I know all this sounds very tame, but in context (for me, at least) it’s clear that she’s using this stylized but honest narration to be very harsh about this little world of “Old Money” New York.  Strangely, the last two novels (each of which have disappointed on at least some level, one much more than the other) seem to be fusing in this one–a book that captures the spirit of New York, with its eye fixed very much on the very rich.  But in this case, I have no doubt that, if Newland Archer turns out to be the arrogant fop that Georgie Amberson Minafer was, Wharton and I can be on the same side, at least, in cutting Newland down to size.  I have no idea if that’s where this is going, but I’m having fun–if you haven’t picked up one of these novels yet to read, this one’s pretty readily available (Wharton’s still considered “classic” enough to be on bookstore and library shelves), and I’m thinking it’s going to be a good read.  We’ll see.

“In all my life, the most arrogant people that I’ve known have been the most senstitive. …”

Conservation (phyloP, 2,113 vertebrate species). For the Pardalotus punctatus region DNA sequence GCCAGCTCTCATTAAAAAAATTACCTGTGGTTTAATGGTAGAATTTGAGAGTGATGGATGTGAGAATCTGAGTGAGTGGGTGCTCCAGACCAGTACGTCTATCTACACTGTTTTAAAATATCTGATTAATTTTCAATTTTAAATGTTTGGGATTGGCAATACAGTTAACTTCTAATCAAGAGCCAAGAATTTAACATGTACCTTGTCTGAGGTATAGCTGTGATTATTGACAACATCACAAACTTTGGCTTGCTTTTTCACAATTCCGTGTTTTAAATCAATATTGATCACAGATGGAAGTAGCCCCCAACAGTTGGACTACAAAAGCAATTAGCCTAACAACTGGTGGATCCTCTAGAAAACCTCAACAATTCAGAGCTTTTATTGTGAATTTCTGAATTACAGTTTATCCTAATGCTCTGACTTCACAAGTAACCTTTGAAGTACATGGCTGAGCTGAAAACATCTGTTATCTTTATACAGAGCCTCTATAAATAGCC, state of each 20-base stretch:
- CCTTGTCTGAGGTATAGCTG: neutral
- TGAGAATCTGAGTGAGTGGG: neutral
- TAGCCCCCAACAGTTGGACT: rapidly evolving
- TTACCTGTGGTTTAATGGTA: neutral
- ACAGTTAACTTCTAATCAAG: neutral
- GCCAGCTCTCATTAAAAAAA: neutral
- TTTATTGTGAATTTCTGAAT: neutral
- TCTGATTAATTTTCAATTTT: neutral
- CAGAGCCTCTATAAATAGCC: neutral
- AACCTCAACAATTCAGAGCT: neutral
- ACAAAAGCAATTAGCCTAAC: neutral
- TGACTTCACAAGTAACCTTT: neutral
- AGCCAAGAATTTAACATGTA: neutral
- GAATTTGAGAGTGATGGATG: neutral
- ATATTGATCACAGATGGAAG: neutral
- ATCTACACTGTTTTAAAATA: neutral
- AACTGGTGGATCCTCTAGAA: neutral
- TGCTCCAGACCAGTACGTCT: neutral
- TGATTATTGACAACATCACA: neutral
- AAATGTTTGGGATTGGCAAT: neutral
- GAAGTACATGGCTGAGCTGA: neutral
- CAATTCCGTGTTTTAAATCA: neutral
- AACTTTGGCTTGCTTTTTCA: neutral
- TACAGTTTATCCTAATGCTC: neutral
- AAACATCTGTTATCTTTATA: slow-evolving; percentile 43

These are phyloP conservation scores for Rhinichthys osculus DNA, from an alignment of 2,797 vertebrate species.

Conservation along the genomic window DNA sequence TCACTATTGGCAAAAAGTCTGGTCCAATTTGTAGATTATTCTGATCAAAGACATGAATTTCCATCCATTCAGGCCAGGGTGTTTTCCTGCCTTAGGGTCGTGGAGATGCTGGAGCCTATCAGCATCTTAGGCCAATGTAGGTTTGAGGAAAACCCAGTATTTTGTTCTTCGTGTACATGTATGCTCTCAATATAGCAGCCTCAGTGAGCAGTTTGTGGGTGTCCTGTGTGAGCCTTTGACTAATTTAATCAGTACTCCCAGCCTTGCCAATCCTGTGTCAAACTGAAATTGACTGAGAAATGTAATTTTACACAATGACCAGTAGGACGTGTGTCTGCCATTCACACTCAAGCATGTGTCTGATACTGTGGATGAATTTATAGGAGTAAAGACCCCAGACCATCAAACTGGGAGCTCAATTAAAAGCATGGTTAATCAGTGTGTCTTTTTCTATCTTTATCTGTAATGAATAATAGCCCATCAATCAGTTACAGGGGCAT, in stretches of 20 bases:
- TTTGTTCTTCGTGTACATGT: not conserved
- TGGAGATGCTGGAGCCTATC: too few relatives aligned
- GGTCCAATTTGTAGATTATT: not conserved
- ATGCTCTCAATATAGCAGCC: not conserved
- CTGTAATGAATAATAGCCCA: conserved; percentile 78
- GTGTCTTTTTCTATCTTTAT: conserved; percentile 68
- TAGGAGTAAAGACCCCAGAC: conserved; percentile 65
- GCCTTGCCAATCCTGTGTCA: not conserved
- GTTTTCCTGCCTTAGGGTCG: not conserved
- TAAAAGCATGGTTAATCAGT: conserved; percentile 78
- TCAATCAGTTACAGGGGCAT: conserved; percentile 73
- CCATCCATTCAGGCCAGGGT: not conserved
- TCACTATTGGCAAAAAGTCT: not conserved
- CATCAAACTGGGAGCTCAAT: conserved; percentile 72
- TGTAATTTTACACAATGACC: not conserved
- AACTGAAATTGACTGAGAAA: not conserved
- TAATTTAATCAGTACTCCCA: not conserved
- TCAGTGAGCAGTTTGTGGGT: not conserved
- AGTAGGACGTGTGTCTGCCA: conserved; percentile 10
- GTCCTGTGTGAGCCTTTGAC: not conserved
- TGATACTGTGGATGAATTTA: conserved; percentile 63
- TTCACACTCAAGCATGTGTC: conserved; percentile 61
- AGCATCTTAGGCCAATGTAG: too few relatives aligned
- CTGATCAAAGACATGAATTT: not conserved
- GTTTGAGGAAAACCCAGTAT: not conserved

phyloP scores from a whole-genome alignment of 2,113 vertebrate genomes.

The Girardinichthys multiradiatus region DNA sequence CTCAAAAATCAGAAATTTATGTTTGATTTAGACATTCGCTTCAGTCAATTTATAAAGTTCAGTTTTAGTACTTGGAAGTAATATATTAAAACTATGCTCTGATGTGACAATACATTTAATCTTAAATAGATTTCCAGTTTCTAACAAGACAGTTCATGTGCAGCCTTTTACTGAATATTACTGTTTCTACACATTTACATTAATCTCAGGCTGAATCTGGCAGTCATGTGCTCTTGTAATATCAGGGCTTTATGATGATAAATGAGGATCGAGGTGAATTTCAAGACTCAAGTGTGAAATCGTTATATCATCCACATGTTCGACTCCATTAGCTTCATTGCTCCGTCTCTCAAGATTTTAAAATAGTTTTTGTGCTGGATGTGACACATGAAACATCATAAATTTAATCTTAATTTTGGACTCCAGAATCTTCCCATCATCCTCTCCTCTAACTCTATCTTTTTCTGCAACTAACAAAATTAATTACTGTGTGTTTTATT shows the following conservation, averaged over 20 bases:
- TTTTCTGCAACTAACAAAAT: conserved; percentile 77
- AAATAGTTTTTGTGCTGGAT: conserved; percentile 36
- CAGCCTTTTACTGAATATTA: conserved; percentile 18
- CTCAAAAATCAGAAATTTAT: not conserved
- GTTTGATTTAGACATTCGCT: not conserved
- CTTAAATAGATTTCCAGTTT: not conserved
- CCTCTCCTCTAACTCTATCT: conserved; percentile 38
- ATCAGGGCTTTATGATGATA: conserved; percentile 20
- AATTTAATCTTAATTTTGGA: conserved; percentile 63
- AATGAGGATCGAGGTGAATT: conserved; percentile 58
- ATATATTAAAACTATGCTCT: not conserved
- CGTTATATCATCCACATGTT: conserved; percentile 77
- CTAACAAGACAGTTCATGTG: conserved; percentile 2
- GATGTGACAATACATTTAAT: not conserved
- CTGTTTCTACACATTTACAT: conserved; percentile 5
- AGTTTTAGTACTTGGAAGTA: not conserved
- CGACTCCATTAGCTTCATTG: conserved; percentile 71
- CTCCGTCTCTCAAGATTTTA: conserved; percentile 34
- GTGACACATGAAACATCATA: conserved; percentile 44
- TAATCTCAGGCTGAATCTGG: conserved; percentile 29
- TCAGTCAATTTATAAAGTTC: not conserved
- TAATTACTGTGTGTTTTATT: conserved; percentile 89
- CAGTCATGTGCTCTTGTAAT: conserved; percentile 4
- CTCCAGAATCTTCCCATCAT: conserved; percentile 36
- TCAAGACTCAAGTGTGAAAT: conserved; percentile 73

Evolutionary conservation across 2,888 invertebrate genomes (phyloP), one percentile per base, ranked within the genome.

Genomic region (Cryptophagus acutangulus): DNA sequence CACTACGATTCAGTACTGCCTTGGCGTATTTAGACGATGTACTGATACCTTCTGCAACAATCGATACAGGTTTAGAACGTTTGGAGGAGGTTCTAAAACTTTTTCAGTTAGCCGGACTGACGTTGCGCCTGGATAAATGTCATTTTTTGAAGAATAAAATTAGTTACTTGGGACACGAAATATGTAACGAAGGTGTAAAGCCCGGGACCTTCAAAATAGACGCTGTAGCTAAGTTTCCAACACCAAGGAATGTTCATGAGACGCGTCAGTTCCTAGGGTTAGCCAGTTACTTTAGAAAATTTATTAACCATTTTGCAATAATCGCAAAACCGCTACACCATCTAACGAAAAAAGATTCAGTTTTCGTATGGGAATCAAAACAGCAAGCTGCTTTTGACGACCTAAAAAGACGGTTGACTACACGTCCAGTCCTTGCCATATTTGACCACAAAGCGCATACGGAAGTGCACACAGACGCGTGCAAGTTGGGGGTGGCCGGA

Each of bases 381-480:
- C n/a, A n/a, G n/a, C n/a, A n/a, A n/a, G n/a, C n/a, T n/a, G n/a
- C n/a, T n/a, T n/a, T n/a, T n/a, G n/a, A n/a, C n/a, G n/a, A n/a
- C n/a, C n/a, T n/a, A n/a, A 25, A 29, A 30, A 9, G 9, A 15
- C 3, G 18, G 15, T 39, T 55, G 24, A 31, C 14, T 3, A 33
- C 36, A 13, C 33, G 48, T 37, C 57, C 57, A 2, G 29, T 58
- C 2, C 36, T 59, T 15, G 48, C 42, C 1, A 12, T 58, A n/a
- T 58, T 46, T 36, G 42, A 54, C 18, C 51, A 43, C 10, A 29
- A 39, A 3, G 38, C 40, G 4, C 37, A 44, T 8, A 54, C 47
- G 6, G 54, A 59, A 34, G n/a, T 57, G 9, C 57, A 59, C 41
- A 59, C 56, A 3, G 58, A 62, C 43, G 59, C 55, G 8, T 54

“The people who have done the most in contempt of other people’s opinion, and who consider themselves the highest above it, have been the most furious if it went against them.  Arrogant and domineering people can’t stand the least, lightest, faintest breath of criticism.  It just kills them.”

So says Eugene Morgan, early “horseless carriage” manufacturer, and father to George Amberson Minafer’s intended fiancee.  There’s a lot of truth in it, and a lot of truth in his perception that Georgie Minafer’s sensitivity stems from the same place as his arrogance, although I wouldn’t call Georgie “domineering,” exactly.  Even once he’s fully grown and his own man, I can’t see it.